God bless those lawyers. God bless them every one.


8. pigs - October 26, 2007

Will: The only pigs that have visited the Statehouse were the two that Mark Sanford brought in under his arms to soil the carpet and embarrass our state. What do you think would happen to the average citizen if they tried a stunt like that? Why they would be arrested and prosecuted. To be fair, let’s review Sanford’s ethics filings over his terms and see how many insurance types contributed to his campaign. Would you research that and get back to us?

9. Render Unto Caesar - October 26, 2007

I can still see in my mind’s eye the workers comp commissioners unctuously scurrying up to Sen. Land when he attended a subcommittee on workers comp reform last session. It was pathetic. Sanford was right — we do live in a banana republic.

10. Gimme' a break (Nell Carter Style) - October 26, 2007

Render unto Caesar, on the contrary I think the government that would equal a banan republic is one where the executive passes the laws and not the legislature (it would also be a defacto monarchy which I am sure Sanford would love). Do you really think people get claimants attorneys in workers’ comp. cases because they are “thrilled” with the way the system is working for them??? I would have to wager it is jus the opposite.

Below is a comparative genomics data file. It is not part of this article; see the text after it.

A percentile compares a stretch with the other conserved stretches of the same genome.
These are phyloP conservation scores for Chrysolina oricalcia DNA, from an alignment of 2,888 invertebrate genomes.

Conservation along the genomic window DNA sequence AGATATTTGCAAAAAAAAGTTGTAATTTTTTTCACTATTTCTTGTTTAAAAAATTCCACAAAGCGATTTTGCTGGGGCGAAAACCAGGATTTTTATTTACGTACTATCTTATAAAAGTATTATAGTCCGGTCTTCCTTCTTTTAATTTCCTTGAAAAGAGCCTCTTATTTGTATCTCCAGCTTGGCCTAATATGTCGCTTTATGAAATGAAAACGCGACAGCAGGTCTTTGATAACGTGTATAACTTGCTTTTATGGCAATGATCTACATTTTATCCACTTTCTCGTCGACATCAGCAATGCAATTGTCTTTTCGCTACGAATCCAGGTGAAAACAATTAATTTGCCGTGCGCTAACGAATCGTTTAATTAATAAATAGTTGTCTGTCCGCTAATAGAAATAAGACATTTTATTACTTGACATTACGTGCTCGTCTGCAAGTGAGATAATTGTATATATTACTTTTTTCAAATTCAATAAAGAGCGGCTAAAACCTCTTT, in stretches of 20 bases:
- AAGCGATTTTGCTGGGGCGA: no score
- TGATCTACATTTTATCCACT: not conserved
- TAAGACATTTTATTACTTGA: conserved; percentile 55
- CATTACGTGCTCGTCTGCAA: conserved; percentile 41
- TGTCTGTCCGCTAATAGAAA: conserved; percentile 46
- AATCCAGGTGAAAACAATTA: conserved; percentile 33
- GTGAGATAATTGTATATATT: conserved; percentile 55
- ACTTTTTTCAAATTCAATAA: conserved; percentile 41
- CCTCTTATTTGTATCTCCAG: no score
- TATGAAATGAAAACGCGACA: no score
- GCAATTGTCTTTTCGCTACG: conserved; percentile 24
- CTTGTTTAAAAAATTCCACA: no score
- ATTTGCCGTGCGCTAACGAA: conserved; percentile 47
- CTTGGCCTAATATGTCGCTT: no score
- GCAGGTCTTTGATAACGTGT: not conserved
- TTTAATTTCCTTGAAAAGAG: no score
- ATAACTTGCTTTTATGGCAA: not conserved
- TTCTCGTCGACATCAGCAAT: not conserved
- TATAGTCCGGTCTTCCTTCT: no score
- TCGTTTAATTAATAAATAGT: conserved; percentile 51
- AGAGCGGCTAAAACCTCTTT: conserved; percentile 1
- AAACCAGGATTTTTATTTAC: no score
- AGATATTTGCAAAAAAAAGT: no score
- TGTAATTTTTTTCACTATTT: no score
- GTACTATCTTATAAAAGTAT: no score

11. no name - October 27, 2007

I thought I saw a statistic that only 8-10% of all claims require a lawyer. Maybe the injured worker is to blame for hiring the lawyer. We seem to blame them for everything else

12. Scott - October 27, 2007


I’d like to offer a bit of protest for the inclusion of Wes Hayes in this piece (in the interest of full disclosure, I live in Wes’ district and I have invited him to speak to my classes on several occasions when teaching State and Local Government). Inclusion on the list implies wrong doing. Especially this sentence: “We’ve written in the past about how these ambulance chasers refuse to play it straight on key workers’ compensation votes – a clear conflict of interest – and how their campaign accounts are invariably filled by their ambulance chaser buddies.”